Genetic screens are tools used to identify genes and mutations responsible for phenotypes of interest. Genetic screens help identify individuals or a group of people at risk of developing genetic diseases and help them with early intervention, targeted therapy, and reproductive options.
Forward or “classical” genetic screens involve creating random mutations in an organism’s DNA using radiation, mutagens, or insertion of additional bases, which result in visible changes in the phenotype. The mutant is inbred to obtain progenies that are homozygous for the mutation. The mutation and its associated phenotype are identified, and gene locus on the chromosome are mapped.
Reverse genetic screens involve disruption of known genes, followed by screening for mutant phenotypes resulting from these manipulations. Expression screening is a type of reverse genetic screen that involves vector libraries containing the protein-coding sequences of various genes extracted from the genome of an organism or environmental samples. These screens help in the identification of novel proteins. For example, in zebrafish, using reverse genetic screening, the genes involved in early development are identified.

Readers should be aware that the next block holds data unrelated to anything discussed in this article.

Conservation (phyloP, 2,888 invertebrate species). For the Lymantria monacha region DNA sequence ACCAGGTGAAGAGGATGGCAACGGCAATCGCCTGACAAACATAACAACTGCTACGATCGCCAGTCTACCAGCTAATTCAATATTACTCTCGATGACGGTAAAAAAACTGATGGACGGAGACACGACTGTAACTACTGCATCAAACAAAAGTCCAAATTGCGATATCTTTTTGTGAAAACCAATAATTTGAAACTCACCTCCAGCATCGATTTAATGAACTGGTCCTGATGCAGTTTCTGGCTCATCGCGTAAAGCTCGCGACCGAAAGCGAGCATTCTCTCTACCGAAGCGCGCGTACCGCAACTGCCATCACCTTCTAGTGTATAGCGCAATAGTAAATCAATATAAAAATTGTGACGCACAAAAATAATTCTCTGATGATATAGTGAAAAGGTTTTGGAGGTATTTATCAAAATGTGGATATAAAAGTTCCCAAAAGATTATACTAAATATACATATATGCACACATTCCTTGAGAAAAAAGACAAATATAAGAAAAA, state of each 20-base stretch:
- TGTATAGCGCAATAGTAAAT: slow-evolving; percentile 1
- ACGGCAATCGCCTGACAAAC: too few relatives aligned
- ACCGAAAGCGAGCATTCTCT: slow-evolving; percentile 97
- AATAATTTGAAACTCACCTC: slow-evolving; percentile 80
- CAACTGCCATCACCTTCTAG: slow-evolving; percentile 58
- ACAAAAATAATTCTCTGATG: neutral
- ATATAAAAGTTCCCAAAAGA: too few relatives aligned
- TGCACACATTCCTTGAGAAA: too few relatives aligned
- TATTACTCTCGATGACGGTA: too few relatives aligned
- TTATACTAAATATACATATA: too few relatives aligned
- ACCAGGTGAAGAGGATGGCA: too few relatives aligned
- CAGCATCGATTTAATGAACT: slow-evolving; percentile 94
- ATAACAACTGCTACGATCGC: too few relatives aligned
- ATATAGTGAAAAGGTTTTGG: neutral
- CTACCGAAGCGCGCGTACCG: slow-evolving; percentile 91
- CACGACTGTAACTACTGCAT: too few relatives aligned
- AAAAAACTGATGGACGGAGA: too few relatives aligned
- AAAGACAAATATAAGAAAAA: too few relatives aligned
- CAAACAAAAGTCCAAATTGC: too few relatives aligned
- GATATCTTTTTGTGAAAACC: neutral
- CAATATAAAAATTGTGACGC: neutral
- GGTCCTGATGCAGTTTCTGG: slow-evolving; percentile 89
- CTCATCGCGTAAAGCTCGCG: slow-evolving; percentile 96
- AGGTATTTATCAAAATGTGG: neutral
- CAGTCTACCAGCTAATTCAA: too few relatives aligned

Genetic screens have several applications, such as identifying protein interactions, characterizing gene-drug interactions, and understanding the cause of diseases. For example, a mutant yeast library generated using large-scale random mutagenesis with transposon insertions can be grown in the presence of a drug. The effect of the drug on each mutant can be analyzed using PCR followed by microarrays or sequencing analysis. Similarly, screens can be used for the analysis of genes and molecular networks disrupted in human disease. For example, genes involved in neurodegenerative diseases can be identified by culturing neurons in the presence of RNA-encoding viruses to knock down the expression of different target genes. Cells can then be immunostained and analyzed to detect physical abnormalities and identify genes responsible.
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